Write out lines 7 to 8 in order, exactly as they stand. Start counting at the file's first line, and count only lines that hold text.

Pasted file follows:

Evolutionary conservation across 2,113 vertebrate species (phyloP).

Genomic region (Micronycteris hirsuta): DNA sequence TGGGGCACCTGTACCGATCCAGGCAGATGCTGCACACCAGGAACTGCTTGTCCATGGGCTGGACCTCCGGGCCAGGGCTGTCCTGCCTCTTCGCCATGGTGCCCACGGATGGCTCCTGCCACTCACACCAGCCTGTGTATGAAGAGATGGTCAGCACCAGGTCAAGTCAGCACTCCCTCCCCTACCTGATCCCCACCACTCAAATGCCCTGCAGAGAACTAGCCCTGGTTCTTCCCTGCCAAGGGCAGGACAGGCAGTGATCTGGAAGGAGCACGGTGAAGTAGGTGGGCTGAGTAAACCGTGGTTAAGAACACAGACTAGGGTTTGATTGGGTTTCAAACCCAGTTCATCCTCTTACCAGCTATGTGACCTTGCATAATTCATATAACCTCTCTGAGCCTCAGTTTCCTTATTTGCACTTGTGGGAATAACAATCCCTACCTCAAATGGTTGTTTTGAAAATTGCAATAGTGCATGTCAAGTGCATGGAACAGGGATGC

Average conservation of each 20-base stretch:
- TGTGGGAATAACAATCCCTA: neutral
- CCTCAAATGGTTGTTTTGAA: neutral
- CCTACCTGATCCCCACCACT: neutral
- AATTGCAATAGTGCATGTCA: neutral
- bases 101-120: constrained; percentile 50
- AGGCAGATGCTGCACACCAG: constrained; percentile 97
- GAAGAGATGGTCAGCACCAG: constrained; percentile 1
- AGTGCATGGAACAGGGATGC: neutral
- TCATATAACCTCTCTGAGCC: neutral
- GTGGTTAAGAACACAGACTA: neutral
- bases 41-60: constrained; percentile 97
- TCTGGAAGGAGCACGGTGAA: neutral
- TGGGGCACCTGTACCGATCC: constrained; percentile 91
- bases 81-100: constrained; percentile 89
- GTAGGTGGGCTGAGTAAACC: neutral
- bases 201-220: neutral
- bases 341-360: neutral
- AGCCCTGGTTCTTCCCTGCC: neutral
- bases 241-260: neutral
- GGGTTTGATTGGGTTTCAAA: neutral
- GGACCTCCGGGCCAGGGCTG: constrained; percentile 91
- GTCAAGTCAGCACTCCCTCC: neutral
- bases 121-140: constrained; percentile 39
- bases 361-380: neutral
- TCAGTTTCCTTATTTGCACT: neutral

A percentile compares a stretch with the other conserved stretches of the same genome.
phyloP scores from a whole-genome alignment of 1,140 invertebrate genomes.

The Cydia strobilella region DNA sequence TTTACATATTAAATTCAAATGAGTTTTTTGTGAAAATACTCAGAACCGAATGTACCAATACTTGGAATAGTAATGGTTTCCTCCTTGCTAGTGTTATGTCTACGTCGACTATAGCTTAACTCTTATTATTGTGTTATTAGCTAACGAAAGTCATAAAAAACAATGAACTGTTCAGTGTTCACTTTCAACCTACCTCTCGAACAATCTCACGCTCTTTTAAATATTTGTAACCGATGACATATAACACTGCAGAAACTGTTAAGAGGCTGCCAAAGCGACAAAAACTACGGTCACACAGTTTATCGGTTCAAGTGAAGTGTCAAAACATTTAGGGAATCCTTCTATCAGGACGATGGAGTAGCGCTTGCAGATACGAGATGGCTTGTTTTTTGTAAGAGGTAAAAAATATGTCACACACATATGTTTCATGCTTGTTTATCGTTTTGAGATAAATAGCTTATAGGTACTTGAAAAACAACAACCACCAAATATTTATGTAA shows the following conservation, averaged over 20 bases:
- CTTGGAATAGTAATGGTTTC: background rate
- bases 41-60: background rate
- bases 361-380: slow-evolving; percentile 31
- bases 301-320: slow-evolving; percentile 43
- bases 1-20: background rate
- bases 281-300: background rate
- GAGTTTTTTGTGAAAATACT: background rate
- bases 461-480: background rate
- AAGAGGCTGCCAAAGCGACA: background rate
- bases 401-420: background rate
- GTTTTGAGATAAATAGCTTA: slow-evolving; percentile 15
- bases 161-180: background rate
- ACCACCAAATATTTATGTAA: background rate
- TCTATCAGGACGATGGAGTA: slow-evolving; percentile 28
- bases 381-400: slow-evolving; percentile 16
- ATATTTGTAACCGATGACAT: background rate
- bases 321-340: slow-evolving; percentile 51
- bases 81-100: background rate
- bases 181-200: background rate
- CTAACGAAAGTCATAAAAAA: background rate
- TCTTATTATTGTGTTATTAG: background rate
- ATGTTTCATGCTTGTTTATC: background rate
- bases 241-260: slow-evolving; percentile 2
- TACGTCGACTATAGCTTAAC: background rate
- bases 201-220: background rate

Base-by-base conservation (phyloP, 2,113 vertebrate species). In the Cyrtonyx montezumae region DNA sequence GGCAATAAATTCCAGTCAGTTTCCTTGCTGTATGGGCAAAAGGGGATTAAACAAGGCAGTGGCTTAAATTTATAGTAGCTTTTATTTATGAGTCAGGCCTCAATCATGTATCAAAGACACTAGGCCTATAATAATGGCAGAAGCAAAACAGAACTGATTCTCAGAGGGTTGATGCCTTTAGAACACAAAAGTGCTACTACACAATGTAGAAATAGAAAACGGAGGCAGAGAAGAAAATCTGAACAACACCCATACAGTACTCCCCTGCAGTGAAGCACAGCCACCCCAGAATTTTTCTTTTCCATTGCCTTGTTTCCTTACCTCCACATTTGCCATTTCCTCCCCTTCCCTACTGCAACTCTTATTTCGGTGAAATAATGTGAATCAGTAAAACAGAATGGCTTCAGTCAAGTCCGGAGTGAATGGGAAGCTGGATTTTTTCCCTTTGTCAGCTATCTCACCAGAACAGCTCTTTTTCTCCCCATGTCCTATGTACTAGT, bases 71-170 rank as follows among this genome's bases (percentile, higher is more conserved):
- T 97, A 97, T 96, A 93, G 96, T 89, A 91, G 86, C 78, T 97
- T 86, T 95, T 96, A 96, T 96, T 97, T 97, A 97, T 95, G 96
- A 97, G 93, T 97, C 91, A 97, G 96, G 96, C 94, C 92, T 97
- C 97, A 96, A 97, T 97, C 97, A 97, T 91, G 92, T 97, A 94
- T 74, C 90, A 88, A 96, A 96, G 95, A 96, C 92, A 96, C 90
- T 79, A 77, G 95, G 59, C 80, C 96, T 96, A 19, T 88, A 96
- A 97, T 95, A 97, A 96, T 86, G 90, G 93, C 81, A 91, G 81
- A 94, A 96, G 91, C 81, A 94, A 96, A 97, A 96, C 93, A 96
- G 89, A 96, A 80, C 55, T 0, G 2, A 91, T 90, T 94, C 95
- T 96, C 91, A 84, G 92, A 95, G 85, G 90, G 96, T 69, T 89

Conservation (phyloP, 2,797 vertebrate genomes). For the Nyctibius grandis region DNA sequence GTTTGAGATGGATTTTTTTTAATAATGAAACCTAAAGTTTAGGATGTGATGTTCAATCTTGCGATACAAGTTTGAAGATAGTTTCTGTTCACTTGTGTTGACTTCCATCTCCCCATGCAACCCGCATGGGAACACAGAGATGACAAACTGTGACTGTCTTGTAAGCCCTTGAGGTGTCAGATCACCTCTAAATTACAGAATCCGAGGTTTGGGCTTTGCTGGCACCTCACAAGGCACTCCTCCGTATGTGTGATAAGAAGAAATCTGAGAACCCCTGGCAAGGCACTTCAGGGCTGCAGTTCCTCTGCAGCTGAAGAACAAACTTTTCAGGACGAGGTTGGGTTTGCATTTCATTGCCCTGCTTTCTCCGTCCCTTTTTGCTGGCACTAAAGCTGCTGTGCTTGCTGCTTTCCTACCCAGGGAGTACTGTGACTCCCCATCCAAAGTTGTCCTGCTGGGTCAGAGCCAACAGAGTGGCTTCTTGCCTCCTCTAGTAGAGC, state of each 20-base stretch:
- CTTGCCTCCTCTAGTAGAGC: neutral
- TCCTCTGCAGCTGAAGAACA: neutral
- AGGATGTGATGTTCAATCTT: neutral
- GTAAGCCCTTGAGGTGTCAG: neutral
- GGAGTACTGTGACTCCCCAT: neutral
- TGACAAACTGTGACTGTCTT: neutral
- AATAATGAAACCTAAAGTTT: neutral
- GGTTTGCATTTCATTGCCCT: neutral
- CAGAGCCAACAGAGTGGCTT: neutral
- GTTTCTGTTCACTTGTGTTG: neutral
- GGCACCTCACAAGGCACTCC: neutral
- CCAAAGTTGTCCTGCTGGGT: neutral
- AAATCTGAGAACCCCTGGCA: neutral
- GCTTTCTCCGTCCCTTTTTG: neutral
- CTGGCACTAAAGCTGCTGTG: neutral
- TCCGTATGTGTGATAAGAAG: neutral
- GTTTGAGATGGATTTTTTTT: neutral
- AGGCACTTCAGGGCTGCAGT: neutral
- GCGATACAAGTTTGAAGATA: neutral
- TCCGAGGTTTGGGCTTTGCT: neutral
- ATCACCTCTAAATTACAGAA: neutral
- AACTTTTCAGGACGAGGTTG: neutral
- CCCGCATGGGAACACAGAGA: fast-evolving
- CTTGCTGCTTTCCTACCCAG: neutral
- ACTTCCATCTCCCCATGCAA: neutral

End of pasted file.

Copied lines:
- AATTGCAATAGTGCATGTCA: neutral
- bases 101-120: constrained; percentile 50